Monday, April 24, 2006

Oil may Bankrupt Hermosa Beach

While most of us feel like going to the gas station could bankrupt us, the City of Hermosa Beach may bankrupt itself for not wanting to increase oil supplies.

Because of some decisions by city officials, Hermosa may wind up bankrupt. Many voters may conclude that the fiscal future of the city is probably the most important issue they will consider in a special election this June to fill a vacant City Council seat. Here's why.

In 1984, Hermosa Beach voters passed an initiative lifting a decades-old ban on oil drilling throughout the city, allowing oil and gas drilling at two sites: the maintenance yard near City Hall and the former South School playground. Two years later, a company called Macpherson Oil acquired drilling rights from Hermosa Beach for a 30-year project to slant-drill for oil at these two government-owned sites.

In 1986, Macpherson made a $100,000 payment to Hermosa Beach, and the company claims it invested millions of additional dollars fulfilling the project. The city also mandated extensive studies of the site relating to public health and the environment.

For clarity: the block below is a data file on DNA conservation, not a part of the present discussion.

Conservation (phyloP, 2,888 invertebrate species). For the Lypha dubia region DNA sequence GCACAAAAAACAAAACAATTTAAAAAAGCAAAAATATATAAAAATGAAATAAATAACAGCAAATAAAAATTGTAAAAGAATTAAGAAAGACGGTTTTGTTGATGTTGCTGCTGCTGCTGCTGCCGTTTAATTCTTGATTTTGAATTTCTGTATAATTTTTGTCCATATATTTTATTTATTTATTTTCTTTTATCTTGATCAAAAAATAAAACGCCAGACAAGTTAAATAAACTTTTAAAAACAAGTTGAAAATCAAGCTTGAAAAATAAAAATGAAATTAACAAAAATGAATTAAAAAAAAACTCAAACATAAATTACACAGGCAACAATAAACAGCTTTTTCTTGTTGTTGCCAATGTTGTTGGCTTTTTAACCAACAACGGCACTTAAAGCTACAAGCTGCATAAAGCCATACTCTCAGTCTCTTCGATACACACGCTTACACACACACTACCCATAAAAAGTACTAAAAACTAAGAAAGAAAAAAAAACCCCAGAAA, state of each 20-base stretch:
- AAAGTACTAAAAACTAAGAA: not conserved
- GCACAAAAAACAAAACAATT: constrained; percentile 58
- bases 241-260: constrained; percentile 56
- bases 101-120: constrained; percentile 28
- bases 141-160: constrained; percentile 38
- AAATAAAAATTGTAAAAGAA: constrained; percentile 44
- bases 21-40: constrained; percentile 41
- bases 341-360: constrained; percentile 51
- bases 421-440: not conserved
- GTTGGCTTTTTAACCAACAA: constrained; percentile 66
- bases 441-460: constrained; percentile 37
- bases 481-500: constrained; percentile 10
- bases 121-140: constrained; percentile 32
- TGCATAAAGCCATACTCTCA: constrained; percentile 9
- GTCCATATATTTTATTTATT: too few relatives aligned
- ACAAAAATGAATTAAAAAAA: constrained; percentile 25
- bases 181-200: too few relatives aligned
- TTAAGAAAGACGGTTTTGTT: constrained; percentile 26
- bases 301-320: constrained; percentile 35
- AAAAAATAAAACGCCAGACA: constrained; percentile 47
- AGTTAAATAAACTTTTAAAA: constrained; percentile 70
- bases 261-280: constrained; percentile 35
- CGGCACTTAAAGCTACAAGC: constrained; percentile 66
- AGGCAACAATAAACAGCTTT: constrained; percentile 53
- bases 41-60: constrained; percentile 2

In 1995, before Macpherson could actually break ground, however, Hermosa Beach voters approved Proposition E, reinstating a ban on oil and gas drilling within city limits.

While this initiative was being challenged in the courts, in 1998, the Hermosa Beach City Council completed the shutout, voting to cancel the project. The council claimed that a consultant it hired deemed it unsafe. So where was this consultant years earlier, when the city entered into its deal with Macpherson? Proposition E was advanced by a local environmentalist group called Stop Oil, so it's no mystery what its objective was throughout the process. After all, many environmental activists oppose development and expansion of infrastructure we all need and use, details be damned.